US Postal Service to raise its Stamp Price on 27 Janurary 2013

The US Postal Service is raising their price on stamps this year, as they did about the same time one year ago.  There will surely be some griping here, however the postage price has roughly kept pace with inflation.  The price increase should be expected.  The chart below indicates that the postage stamp rate since August 15, 1971 has nearly matched inflation.


Stamp Price

Inflation Base


15-Aug-71 8 8.0 0.0
2-Mar-74 10 9.7 0.3
31-Dec-75 13 10.6 2.4
29-May-78 15 12.9 2.1
22-Mar-81 18 18.0 0.0
1-Nov-81 20 18.0 2.0
17-Feb-85 22 21.3 0.8
3-Apr-88 25 23.4 1.6
3-Feb-91 29 26.9 2.1
1-Jan-95 32 30.1 1.9
10-Jan-99 33 32.9 0.1
7-Jan-01 34 35.0 -1.0
30-Jun-02 37 35.5 1.5
8-Jan-06 39 39.8 -0.8
14-May-07 41 41.0 0.0
12-May-08 42 42.5 -0.5
11-May-09 44 42.4 1.6
22-Jan-12 45 45.4 -0.4
27-Jan-13 46 46.2 -0.2

There was a reason that 15 August, 1971 was chosen as the date.  That is the date when then President Nixon signed the order to allow for the termination of exchanging dollars for gold.  This allowed the US dollar to then float in value, almost always in the inflationary direction.  This period provided for the most “apples to apples” comparison for monitoring stamp prices.

If you know you’ll need the stamps and won’t lose them, buy them right before January 27, 2013.  Since the “forever stamp” that is available today at the price of $0.45 will rise to $0.46 next week, $1 is made in short time on 100 stamps.  There is no sense in hoarding stamps for this purpose, but it is worth noting that the “forever stamp” will hold its value better than cash in the wallet.  The below chart shows the price increases of the US postage Stamp since 1971.

Stamp prices from, inflation data from

Stamp prices from, inflation data from

Compound interest and doubling your money

There are some basic rules of finance whose understanding is integral to the proper management of money.  The first rule has been to understand the concept of the time value of moneyInterest rates drive all things finance; from credit card debt and house buying to savings accounts and bond investments.  The concept of the time value of money is rooted in mathematics and can be cumbersome to commit to memory.  The good news is that there has long been a rule that is easy to commit to memory and serves as the 95% solution to figuring out how much an asset can make you or how much a loan can cost you.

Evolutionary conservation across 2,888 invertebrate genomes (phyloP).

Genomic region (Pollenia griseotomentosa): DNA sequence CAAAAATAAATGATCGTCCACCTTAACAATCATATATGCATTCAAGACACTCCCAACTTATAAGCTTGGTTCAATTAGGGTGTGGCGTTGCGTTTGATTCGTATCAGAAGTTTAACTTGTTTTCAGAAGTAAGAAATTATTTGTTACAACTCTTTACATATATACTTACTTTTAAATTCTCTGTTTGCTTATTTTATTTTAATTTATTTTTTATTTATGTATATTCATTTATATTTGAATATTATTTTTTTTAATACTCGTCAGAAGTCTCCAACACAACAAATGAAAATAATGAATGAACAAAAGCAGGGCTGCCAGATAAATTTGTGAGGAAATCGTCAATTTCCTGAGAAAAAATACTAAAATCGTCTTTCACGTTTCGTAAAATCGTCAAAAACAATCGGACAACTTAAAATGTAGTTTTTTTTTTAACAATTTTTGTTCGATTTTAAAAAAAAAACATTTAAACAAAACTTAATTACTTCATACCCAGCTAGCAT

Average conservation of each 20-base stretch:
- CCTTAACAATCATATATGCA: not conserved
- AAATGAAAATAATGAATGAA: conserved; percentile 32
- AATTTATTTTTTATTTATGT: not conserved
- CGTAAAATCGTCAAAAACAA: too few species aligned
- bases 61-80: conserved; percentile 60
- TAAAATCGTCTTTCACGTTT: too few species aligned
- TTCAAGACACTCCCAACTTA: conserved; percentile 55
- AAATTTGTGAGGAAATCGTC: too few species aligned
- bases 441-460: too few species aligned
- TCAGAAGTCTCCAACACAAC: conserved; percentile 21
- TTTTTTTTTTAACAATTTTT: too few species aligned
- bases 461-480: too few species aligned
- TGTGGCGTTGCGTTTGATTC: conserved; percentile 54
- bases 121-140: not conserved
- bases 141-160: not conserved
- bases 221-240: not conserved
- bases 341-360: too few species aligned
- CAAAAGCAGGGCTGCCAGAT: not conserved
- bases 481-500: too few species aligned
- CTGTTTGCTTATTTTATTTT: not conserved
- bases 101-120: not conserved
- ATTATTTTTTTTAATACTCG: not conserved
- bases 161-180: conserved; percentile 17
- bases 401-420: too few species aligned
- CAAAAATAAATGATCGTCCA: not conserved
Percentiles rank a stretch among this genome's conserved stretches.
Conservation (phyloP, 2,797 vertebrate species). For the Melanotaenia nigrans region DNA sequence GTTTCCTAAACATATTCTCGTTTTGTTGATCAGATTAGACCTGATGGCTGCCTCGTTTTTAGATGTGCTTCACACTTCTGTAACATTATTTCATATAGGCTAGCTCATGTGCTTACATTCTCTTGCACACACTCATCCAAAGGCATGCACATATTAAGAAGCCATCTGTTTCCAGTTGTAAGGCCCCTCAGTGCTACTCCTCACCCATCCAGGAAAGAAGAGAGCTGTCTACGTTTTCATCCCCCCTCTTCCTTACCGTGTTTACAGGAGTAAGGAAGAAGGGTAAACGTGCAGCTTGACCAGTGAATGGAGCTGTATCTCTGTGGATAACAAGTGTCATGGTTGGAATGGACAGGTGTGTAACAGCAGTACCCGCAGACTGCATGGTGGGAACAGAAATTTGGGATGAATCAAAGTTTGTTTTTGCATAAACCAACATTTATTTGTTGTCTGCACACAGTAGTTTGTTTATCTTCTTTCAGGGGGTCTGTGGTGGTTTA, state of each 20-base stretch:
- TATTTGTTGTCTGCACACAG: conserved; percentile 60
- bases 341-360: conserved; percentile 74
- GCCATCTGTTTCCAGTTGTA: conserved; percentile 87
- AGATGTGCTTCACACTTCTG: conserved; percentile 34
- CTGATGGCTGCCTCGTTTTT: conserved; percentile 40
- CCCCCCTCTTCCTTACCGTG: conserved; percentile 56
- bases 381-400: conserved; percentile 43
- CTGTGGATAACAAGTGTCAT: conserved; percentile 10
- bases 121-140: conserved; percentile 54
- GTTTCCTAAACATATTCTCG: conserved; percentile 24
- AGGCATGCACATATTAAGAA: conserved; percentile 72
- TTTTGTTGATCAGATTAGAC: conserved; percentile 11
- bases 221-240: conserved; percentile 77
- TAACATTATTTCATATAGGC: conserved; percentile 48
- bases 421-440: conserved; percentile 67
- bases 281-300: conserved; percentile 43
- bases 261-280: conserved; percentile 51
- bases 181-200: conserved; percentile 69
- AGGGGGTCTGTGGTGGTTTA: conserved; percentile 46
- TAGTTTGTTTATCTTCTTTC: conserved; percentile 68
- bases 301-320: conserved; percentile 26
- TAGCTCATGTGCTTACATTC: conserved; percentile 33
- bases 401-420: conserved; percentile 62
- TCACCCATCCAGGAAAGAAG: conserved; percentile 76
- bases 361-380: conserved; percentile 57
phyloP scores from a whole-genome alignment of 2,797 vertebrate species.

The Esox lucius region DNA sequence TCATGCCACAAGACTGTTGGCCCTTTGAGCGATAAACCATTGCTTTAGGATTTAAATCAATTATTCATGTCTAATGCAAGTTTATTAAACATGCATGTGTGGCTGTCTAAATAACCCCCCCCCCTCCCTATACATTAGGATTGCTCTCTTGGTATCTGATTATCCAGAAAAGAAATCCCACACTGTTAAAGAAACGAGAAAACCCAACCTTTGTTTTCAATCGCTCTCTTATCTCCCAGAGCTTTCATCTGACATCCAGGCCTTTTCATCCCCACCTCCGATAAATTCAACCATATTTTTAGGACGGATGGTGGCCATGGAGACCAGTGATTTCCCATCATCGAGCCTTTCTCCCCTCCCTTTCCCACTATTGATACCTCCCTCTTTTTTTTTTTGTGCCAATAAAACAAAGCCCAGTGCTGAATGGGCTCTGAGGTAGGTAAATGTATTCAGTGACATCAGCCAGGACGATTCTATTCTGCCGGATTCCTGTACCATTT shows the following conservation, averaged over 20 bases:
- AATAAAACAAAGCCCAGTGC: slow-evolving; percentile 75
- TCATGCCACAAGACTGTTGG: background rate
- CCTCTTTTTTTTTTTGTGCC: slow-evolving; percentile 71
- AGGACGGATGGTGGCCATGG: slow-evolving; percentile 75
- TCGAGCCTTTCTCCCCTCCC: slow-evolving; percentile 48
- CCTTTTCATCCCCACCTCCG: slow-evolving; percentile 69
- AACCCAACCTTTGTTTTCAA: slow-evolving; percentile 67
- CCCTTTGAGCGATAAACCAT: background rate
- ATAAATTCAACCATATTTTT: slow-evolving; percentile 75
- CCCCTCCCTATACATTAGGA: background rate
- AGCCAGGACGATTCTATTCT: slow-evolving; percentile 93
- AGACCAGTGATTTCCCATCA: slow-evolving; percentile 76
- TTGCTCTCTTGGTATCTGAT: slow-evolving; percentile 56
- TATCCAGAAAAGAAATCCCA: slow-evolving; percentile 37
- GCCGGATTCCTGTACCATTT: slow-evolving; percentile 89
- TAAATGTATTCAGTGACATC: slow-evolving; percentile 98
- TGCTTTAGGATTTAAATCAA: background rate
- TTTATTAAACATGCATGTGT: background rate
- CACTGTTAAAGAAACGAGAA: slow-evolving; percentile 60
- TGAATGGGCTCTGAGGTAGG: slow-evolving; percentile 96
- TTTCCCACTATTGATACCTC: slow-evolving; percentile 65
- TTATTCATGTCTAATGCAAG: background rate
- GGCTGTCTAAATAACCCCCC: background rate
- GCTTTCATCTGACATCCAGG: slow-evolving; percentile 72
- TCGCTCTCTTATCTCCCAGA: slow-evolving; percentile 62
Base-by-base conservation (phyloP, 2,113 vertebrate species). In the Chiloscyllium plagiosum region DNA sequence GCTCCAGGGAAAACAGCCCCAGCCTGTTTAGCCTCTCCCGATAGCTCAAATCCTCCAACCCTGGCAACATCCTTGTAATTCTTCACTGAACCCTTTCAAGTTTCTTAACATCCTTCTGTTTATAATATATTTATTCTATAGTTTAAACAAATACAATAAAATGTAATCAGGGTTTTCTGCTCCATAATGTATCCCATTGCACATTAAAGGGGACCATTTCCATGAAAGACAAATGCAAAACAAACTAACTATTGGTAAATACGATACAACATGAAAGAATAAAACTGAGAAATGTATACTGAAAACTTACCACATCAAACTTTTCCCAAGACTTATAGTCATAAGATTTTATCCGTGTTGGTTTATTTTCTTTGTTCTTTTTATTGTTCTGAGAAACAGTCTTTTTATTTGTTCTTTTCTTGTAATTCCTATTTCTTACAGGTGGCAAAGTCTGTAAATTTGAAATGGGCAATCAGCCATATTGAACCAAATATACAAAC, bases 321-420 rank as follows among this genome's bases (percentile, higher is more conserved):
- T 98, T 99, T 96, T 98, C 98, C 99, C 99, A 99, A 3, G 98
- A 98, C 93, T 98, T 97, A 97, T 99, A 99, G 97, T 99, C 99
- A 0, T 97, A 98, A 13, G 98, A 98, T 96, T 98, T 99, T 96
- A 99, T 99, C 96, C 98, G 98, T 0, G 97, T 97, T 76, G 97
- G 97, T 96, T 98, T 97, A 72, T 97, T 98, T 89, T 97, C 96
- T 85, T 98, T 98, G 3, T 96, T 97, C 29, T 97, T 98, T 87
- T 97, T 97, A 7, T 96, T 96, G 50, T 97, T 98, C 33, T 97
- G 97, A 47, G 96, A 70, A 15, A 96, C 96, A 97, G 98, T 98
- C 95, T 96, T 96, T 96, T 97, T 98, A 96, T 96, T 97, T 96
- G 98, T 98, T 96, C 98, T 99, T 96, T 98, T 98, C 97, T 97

The rule is called “The divide by 72 rule“.  If you already know of this rule, you’re ahead of many.  However, do you know why that rule works, or even whether it actually does or not.  Anything based math should not be taken on faith, but instead proved through relationships.  The 72 rule states:

To quickly calculate the time in years to double your money in an investment due to compounding interest payments, divide 72 by the annual interest rate.  For example an 8% interest rate would take (72/8) 9 years to double the money invested.

This can work with interest rates that are compounded annually or even in shorter terms, so long as the annual effective rate is used in the calculation.

Rate Rule of 72 Annual Delta %
1% 72.0 69.7 3.2%
6% 12.0 11.9 0.9%
11% 6.5 6.6 -1.5%
16% 4.5 4.7 -3.8%
21% 3.4 3.6 -6.1%
26% 2.8 3.0 -8.3%
31% 2.3 2.6 -10.5%
36% 2.0 2.3 -12.7%

>>>The above table shows a comparison between the rule of 72 and annually compounded interest rates.  Notice that the error is low for interest rates that we commonly calculate.  The formula for the time to double your money is Time=ln(2)/ln(1+rate), where the time is in years and the interest rate is expressed as a percentage.  The divergence at higher interest rates from the rule of 72 is cause by the rule of 72 actually being tied to the formula for continuously compounding interest.  This is where interest is always compounding upon itself.  The formula for doubling you money in this case in Time=ln(2)/rate.  This formula tracks perfectly with a rule of 69.3 as shown below.  The reason that 72 is used is because “head math” with 72 works easier as 72 has plenty of multipliers (1,2,3,4,6,8,12…and so on) that are common interest rates.